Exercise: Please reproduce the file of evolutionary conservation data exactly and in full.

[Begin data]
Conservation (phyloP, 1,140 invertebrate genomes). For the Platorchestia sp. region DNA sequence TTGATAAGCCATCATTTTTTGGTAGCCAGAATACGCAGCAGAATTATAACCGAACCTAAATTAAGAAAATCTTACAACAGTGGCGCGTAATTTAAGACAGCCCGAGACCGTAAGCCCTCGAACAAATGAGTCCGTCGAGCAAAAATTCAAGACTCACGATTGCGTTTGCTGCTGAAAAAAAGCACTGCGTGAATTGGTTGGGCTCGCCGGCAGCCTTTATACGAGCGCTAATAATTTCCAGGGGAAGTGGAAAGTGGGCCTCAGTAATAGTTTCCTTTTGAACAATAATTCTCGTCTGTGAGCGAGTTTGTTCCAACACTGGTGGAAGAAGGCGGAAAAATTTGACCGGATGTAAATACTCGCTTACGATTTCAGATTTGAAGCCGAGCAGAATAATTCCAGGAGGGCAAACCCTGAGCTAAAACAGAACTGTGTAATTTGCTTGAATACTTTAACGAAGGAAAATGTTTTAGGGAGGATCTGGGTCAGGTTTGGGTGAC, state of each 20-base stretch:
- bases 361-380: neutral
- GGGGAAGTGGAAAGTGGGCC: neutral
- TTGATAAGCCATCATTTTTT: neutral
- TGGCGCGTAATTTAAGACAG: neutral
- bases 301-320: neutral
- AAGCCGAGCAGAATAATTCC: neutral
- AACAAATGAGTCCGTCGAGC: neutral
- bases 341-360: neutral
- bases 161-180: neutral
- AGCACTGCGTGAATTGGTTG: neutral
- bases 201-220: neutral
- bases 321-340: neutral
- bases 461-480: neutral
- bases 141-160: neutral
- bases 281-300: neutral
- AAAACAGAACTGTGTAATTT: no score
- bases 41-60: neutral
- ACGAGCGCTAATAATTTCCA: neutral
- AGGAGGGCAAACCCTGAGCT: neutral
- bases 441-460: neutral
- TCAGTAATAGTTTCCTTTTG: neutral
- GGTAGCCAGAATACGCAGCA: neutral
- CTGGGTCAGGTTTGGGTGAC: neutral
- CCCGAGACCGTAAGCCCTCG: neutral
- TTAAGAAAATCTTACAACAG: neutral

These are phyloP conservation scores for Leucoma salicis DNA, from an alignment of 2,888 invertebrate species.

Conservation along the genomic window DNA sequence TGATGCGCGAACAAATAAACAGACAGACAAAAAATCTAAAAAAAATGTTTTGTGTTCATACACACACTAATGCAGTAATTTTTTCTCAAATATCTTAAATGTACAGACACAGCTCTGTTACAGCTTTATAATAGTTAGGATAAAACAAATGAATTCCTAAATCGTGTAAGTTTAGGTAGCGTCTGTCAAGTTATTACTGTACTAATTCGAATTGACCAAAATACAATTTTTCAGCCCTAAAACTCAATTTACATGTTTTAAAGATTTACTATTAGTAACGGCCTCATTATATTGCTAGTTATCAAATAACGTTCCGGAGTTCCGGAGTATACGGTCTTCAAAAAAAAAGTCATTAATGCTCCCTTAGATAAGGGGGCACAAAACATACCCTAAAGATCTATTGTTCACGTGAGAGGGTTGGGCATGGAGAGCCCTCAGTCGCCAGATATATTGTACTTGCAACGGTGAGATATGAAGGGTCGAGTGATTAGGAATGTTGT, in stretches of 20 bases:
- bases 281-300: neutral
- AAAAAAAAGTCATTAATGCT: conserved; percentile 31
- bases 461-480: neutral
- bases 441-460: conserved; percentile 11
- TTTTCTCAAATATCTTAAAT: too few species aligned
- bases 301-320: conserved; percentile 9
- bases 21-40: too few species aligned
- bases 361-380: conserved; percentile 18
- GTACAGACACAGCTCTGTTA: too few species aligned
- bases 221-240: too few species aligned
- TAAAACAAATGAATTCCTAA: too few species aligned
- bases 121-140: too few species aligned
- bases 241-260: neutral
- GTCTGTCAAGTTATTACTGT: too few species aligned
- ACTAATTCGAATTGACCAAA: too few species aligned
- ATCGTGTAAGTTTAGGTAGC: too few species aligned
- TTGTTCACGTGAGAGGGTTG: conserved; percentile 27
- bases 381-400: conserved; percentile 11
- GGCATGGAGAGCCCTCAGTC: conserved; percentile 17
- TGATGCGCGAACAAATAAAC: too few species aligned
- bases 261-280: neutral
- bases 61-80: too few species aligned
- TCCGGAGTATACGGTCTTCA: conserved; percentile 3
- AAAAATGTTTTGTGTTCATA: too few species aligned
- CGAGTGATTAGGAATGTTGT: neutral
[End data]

Conservation (phyloP, 1,140 invertebrate genomes). For the Platorchestia sp. region DNA sequence TTGATAAGCCATCATTTTTTGGTAGCCAGAATACGCAGCAGAATTATAACCGAACCTAAATTAAGAAAATCTTACAACAGTGGCGCGTAATTTAAGACAGCCCGAGACCGTAAGCCCTCGAACAAATGAGTCCGTCGAGCAAAAATTCAAGACTCACGATTGCGTTTGCTGCTGAAAAAAAGCACTGCGTGAATTGGTTGGGCTCGCCGGCAGCCTTTATACGAGCGCTAATAATTTCCAGGGGAAGTGGAAAGTGGGCCTCAGTAATAGTTTCCTTTTGAACAATAATTCTCGTCTGTGAGCGAGTTTGTTCCAACACTGGTGGAAGAAGGCGGAAAAATTTGACCGGATGTAAATACTCGCTTACGATTTCAGATTTGAAGCCGAGCAGAATAATTCCAGGAGGGCAAACCCTGAGCTAAAACAGAACTGTGTAATTTGCTTGAATACTTTAACGAAGGAAAATGTTTTAGGGAGGATCTGGGTCAGGTTTGGGTGAC, state of each 20-base stretch:
- bases 361-380: neutral
- GGGGAAGTGGAAAGTGGGCC: neutral
- TTGATAAGCCATCATTTTTT: neutral
- TGGCGCGTAATTTAAGACAG: neutral
- bases 301-320: neutral
- AAGCCGAGCAGAATAATTCC: neutral
- AACAAATGAGTCCGTCGAGC: neutral
- bases 341-360: neutral
- bases 161-180: neutral
- AGCACTGCGTGAATTGGTTG: neutral
- bases 201-220: neutral
- bases 321-340: neutral
- bases 461-480: neutral
- bases 141-160: neutral
- bases 281-300: neutral
- AAAACAGAACTGTGTAATTT: no score
- bases 41-60: neutral
- ACGAGCGCTAATAATTTCCA: neutral
- AGGAGGGCAAACCCTGAGCT: neutral
- bases 441-460: neutral
- TCAGTAATAGTTTCCTTTTG: neutral
- GGTAGCCAGAATACGCAGCA: neutral
- CTGGGTCAGGTTTGGGTGAC: neutral
- CCCGAGACCGTAAGCCCTCG: neutral
- TTAAGAAAATCTTACAACAG: neutral

These are phyloP conservation scores for Leucoma salicis DNA, from an alignment of 2,888 invertebrate species.

Conservation along the genomic window DNA sequence TGATGCGCGAACAAATAAACAGACAGACAAAAAATCTAAAAAAAATGTTTTGTGTTCATACACACACTAATGCAGTAATTTTTTCTCAAATATCTTAAATGTACAGACACAGCTCTGTTACAGCTTTATAATAGTTAGGATAAAACAAATGAATTCCTAAATCGTGTAAGTTTAGGTAGCGTCTGTCAAGTTATTACTGTACTAATTCGAATTGACCAAAATACAATTTTTCAGCCCTAAAACTCAATTTACATGTTTTAAAGATTTACTATTAGTAACGGCCTCATTATATTGCTAGTTATCAAATAACGTTCCGGAGTTCCGGAGTATACGGTCTTCAAAAAAAAAGTCATTAATGCTCCCTTAGATAAGGGGGCACAAAACATACCCTAAAGATCTATTGTTCACGTGAGAGGGTTGGGCATGGAGAGCCCTCAGTCGCCAGATATATTGTACTTGCAACGGTGAGATATGAAGGGTCGAGTGATTAGGAATGTTGT, in stretches of 20 bases:
- bases 281-300: neutral
- AAAAAAAAGTCATTAATGCT: conserved; percentile 31
- bases 461-480: neutral
- bases 441-460: conserved; percentile 11
- TTTTCTCAAATATCTTAAAT: too few species aligned
- bases 301-320: conserved; percentile 9
- bases 21-40: too few species aligned
- bases 361-380: conserved; percentile 18
- GTACAGACACAGCTCTGTTA: too few species aligned
- bases 221-240: too few species aligned
- TAAAACAAATGAATTCCTAA: too few species aligned
- bases 121-140: too few species aligned
- bases 241-260: neutral
- GTCTGTCAAGTTATTACTGT: too few species aligned
- ACTAATTCGAATTGACCAAA: too few species aligned
- ATCGTGTAAGTTTAGGTAGC: too few species aligned
- TTGTTCACGTGAGAGGGTTG: conserved; percentile 27
- bases 381-400: conserved; percentile 11
- GGCATGGAGAGCCCTCAGTC: conserved; percentile 17
- TGATGCGCGAACAAATAAAC: too few species aligned
- bases 261-280: neutral
- bases 61-80: too few species aligned
- TCCGGAGTATACGGTCTTCA: conserved; percentile 3
- AAAAATGTTTTGTGTTCATA: too few species aligned
- CGAGTGATTAGGAATGTTGT: neutral